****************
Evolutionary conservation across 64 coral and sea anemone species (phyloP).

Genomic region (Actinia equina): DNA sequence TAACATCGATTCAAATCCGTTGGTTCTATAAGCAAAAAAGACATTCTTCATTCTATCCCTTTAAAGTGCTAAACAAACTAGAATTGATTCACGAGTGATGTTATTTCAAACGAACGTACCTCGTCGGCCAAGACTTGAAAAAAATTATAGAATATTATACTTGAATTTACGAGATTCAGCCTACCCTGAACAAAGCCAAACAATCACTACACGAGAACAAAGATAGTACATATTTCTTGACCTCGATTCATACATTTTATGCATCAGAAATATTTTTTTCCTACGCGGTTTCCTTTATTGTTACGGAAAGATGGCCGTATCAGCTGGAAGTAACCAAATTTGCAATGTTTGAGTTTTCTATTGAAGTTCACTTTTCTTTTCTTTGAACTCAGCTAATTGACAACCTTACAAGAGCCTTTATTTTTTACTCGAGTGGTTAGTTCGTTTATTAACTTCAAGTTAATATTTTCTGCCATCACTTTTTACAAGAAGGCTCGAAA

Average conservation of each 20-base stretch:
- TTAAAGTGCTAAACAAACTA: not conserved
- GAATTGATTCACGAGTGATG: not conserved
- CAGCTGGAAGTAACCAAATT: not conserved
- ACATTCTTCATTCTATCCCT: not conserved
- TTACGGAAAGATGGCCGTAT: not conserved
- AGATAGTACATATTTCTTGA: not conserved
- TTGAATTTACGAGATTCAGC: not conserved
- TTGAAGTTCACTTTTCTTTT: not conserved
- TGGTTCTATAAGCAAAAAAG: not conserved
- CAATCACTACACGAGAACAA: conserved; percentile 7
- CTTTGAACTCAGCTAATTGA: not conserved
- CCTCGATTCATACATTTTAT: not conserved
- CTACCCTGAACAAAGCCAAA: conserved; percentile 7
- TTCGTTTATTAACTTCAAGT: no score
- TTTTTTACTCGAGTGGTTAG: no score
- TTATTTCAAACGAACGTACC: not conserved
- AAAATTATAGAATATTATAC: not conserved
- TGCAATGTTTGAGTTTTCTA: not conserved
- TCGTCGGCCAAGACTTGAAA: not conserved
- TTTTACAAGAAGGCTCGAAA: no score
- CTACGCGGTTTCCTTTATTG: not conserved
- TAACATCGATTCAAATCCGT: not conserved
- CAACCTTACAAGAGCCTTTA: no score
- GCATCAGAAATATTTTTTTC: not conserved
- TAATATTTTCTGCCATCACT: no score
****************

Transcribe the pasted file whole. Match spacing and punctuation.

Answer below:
Evolutionary conservation across 64 coral and sea anemone species (phyloP).

Genomic region (Actinia equina): DNA sequence TAACATCGATTCAAATCCGTTGGTTCTATAAGCAAAAAAGACATTCTTCATTCTATCCCTTTAAAGTGCTAAACAAACTAGAATTGATTCACGAGTGATGTTATTTCAAACGAACGTACCTCGTCGGCCAAGACTTGAAAAAAATTATAGAATATTATACTTGAATTTACGAGATTCAGCCTACCCTGAACAAAGCCAAACAATCACTACACGAGAACAAAGATAGTACATATTTCTTGACCTCGATTCATACATTTTATGCATCAGAAATATTTTTTTCCTACGCGGTTTCCTTTATTGTTACGGAAAGATGGCCGTATCAGCTGGAAGTAACCAAATTTGCAATGTTTGAGTTTTCTATTGAAGTTCACTTTTCTTTTCTTTGAACTCAGCTAATTGACAACCTTACAAGAGCCTTTATTTTTTACTCGAGTGGTTAGTTCGTTTATTAACTTCAAGTTAATATTTTCTGCCATCACTTTTTACAAGAAGGCTCGAAA

Average conservation of each 20-base stretch:
- TTAAAGTGCTAAACAAACTA: not conserved
- GAATTGATTCACGAGTGATG: not conserved
- CAGCTGGAAGTAACCAAATT: not conserved
- ACATTCTTCATTCTATCCCT: not conserved
- TTACGGAAAGATGGCCGTAT: not conserved
- AGATAGTACATATTTCTTGA: not conserved
- TTGAATTTACGAGATTCAGC: not conserved
- TTGAAGTTCACTTTTCTTTT: not conserved
- TGGTTCTATAAGCAAAAAAG: not conserved
- CAATCACTACACGAGAACAA: conserved; percentile 7
- CTTTGAACTCAGCTAATTGA: not conserved
- CCTCGATTCATACATTTTAT: not conserved
- CTACCCTGAACAAAGCCAAA: conserved; percentile 7
- TTCGTTTATTAACTTCAAGT: no score
- TTTTTTACTCGAGTGGTTAG: no score
- TTATTTCAAACGAACGTACC: not conserved
- AAAATTATAGAATATTATAC: not conserved
- TGCAATGTTTGAGTTTTCTA: not conserved
- TCGTCGGCCAAGACTTGAAA: not conserved
- TTTTACAAGAAGGCTCGAAA: no score
- CTACGCGGTTTCCTTTATTG: not conserved
- TAACATCGATTCAAATCCGT: not conserved
- CAACCTTACAAGAGCCTTTA: no score
- GCATCAGAAATATTTTTTTC: not conserved
- TAATATTTTCTGCCATCACT: no score